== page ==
What: Shares of Vertex Pharmaceuticals Incorporated (NASDAQ: VRTX), a biopharmaceutical focused on discovering, developing, and commercializing therapies for the treatment of cystic fibrosis, fell 11.3% last month, according to data from S&P Global Market Intelligence.
So what: Vertex began 2016 with a string of unsettling announcements, including an annual sales estimate for Kalydeco less optimistic than Wall Street's. News in February that the FDA would require more than the hodgepodge of data submitted in an application to expand Kalydeco amidst a general biotech sell-off was also ill-timed.
However, the single biggest reason for Vertex's slump last month occurred on March 23, when the U.K.'s healthcare spending watchdog announced it would not recommend Orkambi. The National Institute for Health and Care Excellence reasoned that even at a price of about $147,000 -- far less than the $259,000-per-year U.S. list price -- Orkambi didn't "represent good value" despite acknowledging it's the only drug available to delay worsening of symptoms for about 2,750 British cystic fibrosis patients.
Now what: It isn't the first time NICE has issued a draft guidance that doesn't recommend an expensive drug. On the other hand, the institute is also famous for changing its recommendation following further negotiations.
Given the already steep discount to the U.S. list price, investors should be concerned about the knock-on effect NICE's position will have on negotiations with other members of the Eurozone. Unlike the U.S., once a drug earns marketing approval from the European Commission, it can take years to hammer out reimbursement agreements one by one throughout each EU nation.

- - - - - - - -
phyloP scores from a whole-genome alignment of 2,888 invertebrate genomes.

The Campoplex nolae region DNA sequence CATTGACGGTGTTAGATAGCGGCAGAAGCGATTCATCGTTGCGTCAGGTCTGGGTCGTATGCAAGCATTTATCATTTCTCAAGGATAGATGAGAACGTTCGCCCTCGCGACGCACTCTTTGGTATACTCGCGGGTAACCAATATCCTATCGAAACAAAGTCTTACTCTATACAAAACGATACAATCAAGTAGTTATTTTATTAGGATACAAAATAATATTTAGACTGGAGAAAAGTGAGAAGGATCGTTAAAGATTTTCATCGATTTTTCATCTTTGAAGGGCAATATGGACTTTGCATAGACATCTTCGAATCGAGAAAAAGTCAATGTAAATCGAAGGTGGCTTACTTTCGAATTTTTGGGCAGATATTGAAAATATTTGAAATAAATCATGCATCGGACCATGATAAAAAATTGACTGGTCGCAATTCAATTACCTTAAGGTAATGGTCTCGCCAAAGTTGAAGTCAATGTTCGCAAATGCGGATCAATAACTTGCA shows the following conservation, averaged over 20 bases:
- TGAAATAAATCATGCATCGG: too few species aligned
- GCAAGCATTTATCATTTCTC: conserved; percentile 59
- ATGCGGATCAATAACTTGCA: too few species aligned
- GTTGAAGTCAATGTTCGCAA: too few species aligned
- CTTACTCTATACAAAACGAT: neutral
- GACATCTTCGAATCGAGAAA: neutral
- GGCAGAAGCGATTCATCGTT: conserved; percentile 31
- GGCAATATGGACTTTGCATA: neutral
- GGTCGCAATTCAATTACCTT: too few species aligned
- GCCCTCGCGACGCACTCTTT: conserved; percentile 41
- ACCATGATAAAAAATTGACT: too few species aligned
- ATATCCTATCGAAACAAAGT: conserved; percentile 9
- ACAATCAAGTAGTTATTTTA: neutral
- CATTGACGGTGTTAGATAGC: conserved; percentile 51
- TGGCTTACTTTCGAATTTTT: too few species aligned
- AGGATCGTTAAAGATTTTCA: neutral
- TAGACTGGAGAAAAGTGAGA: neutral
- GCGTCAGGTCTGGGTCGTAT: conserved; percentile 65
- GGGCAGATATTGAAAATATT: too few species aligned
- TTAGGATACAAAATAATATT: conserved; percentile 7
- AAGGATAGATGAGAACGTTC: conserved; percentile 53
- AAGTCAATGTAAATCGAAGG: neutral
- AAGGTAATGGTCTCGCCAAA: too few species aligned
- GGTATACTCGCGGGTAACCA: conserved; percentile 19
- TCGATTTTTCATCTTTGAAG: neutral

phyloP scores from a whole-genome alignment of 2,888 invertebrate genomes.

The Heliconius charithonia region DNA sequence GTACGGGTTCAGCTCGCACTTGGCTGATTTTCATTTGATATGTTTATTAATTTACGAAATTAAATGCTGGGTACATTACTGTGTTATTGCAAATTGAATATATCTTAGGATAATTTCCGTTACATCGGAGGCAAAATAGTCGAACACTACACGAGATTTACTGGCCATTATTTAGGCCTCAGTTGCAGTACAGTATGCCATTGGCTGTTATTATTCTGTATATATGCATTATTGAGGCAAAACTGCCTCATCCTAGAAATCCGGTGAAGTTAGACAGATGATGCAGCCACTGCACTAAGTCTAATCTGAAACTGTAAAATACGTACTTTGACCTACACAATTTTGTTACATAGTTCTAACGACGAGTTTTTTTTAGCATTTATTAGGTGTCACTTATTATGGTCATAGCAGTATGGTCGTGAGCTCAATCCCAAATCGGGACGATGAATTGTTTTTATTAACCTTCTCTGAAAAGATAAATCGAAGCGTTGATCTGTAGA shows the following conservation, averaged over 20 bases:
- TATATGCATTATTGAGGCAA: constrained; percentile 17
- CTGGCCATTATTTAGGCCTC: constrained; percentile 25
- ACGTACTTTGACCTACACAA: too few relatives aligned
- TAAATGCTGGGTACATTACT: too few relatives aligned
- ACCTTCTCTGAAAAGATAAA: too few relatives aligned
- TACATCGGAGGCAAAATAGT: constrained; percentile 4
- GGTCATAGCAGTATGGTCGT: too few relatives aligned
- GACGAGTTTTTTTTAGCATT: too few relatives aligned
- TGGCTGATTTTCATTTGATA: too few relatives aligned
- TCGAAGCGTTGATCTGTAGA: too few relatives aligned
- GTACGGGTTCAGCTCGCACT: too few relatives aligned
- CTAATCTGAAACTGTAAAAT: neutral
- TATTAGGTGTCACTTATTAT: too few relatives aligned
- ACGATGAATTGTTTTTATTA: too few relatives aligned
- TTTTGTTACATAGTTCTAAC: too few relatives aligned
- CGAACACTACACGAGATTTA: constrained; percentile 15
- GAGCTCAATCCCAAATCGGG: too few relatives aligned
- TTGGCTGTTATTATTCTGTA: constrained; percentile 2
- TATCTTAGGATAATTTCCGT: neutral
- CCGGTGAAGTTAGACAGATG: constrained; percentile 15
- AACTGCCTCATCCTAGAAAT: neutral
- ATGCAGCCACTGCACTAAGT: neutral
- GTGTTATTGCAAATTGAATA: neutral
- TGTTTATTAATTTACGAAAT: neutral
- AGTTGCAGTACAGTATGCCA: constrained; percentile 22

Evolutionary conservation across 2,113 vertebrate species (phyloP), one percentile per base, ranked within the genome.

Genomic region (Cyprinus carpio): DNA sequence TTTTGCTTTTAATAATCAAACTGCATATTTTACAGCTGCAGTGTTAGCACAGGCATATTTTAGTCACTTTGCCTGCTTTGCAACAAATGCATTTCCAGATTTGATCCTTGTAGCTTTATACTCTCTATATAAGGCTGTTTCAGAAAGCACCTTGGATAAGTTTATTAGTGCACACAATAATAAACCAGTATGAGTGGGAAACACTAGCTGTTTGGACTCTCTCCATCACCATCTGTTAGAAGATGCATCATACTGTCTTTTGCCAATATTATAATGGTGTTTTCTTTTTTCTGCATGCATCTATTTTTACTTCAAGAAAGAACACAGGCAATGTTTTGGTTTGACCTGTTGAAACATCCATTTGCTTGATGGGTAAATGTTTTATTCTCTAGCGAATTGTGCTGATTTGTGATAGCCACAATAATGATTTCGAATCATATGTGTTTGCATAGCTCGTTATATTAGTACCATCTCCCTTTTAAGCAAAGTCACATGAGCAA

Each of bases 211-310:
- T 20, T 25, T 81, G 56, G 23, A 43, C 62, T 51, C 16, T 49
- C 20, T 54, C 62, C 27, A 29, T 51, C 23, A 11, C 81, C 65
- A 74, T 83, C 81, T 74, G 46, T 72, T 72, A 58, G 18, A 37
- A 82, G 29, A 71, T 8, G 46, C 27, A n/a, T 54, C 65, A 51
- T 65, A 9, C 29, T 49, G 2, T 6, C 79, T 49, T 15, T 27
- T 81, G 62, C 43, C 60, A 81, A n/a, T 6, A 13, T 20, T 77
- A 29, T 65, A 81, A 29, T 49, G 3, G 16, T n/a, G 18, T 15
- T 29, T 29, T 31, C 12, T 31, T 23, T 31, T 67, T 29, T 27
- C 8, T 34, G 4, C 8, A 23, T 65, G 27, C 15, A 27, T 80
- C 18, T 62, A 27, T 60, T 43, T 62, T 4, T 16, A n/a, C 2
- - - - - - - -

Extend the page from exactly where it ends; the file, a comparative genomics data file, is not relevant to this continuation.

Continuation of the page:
The response shouldn't have been surprising. Vertex expected lengthy European negotiations after Orkambi earned marketing approval last November. Management clearly stated that it expected Orkambi sales to remain limited to the U.S. and Germany throughout 2016, when it reported fourth-quarter earnings.
Last year, the company more than doubled its product revenue from $488 million to over $1 billion. While you might expect such a leap in the top line to lead to a profit, it didn't. The Vertex mission to treat as many of the estimated 75,000 cystic fibrosis patients in North America, Europe, and Australia, as quickly as possible is as expensive as it is bold. Last year the company lost another $558 million.
What the market needs to know is what kind of contribution Vertex can expect from Orkambi in the quarters ahead. Soon the company should announce the FDA's acceptance, or refusal, of an application that would expand Orkambi's label from patients over 12 years old, to children between ages 6 and 11 with the same genetic markers already indicated on the label. If eventually approved, this would expand the number of eligible patients in the U.S. from 8,500 to about 10,900.
From its launch last July through the end of 2015, Orkambi sales figures disappointed the market. When Vertex reports first-quarter earnings -- likely near the end of April -- all eyes will be looking for hints of increasing Orkambi uptake. You can expect the stock to bounce accordingly.